The universe appears fond of special numbers. Some come from geometry, like π or the square root of two. Some, like the fine structure constant, connect stars being able to shine to why buttered bread falls more often on the buttered side. Then there is e, or Euler’s number: a mathematical constant found across fields from quantum mechanics to finance to zoology.

As a number itself, it might not look like much. Its numerical value is 2.71828… and goes on forever, being an irrational number. Just like π, e is a transcendental number, meaning that it is not a solution of any type of polynomial equation. Just its mathematical properties make it a very special number – but its presence elsewhere truly makes it incredibly influential.

The place where e becomes most useful is when it comes to growth, change, and decay. The number e is used as the base of the exponential function. The exponential decay of radioactive elements is given by a very simple equation that contains e and depends on the time and a few other constants related to the nature of the element and how much of it you had in the first place.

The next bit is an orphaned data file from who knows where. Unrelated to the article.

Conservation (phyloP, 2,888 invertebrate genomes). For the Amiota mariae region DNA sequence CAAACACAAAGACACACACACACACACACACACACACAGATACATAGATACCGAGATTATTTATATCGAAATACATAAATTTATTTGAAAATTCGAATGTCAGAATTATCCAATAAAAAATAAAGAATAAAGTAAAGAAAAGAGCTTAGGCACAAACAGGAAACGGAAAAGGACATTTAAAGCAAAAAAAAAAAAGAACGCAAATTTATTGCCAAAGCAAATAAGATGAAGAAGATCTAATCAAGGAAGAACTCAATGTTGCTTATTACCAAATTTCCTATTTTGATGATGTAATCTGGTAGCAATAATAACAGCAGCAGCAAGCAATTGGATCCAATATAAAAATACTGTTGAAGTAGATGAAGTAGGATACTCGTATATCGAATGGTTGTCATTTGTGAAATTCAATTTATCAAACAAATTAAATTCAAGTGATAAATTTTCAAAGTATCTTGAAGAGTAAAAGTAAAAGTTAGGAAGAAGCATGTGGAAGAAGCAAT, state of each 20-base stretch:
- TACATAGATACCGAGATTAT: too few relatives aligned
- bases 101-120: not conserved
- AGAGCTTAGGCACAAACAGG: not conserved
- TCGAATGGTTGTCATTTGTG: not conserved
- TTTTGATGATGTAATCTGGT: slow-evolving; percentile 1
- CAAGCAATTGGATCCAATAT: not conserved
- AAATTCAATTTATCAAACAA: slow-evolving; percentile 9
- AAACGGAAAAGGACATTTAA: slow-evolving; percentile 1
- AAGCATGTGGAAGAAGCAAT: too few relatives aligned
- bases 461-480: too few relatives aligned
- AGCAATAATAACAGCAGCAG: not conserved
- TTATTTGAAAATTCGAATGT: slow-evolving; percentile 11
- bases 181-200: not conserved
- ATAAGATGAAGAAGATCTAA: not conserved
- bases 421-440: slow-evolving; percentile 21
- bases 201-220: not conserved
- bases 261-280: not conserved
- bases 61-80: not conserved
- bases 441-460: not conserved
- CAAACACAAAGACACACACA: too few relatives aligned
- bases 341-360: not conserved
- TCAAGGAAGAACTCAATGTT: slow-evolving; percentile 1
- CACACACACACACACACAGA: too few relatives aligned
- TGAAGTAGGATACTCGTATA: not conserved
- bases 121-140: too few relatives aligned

Are you waiting for your cup of coffee to cool down? Well, the rate of heat loss will be a similar exponential decay formula. There is a different relationship between the temperature of the environment, the coffee, and the heat transfer coefficient – but underneath the hood of reality, there is this important number, e.

For exponential growth in population – for example, the growth of bacteria – we also end up once again with this exponential relationship. Similarly to this, the spread of a disease where no immunization is available (such as at the beginning of the COVID-19 pandemic) will spread exponentially at first – but it’s not just biology. A nuclear chain reaction, which powers both nuclear fission reactors and nuclear weapons, is based on exponential growth.

We can find even more outlandish connections, showing just how fundamental this number is. Imagine yourself as a betting person, picking a single number on a roulette. The probability of you winning that game is 1/37. But if you play 37 games, the probability that you have lost every single time is 1/e. A ratio of e can also be used to calculate the temperature of the whole universe based on the cosmic microwave background. It is truly everywhere!

This number is just so very special – so just like you remember 3.141, you should make a note of 2.718.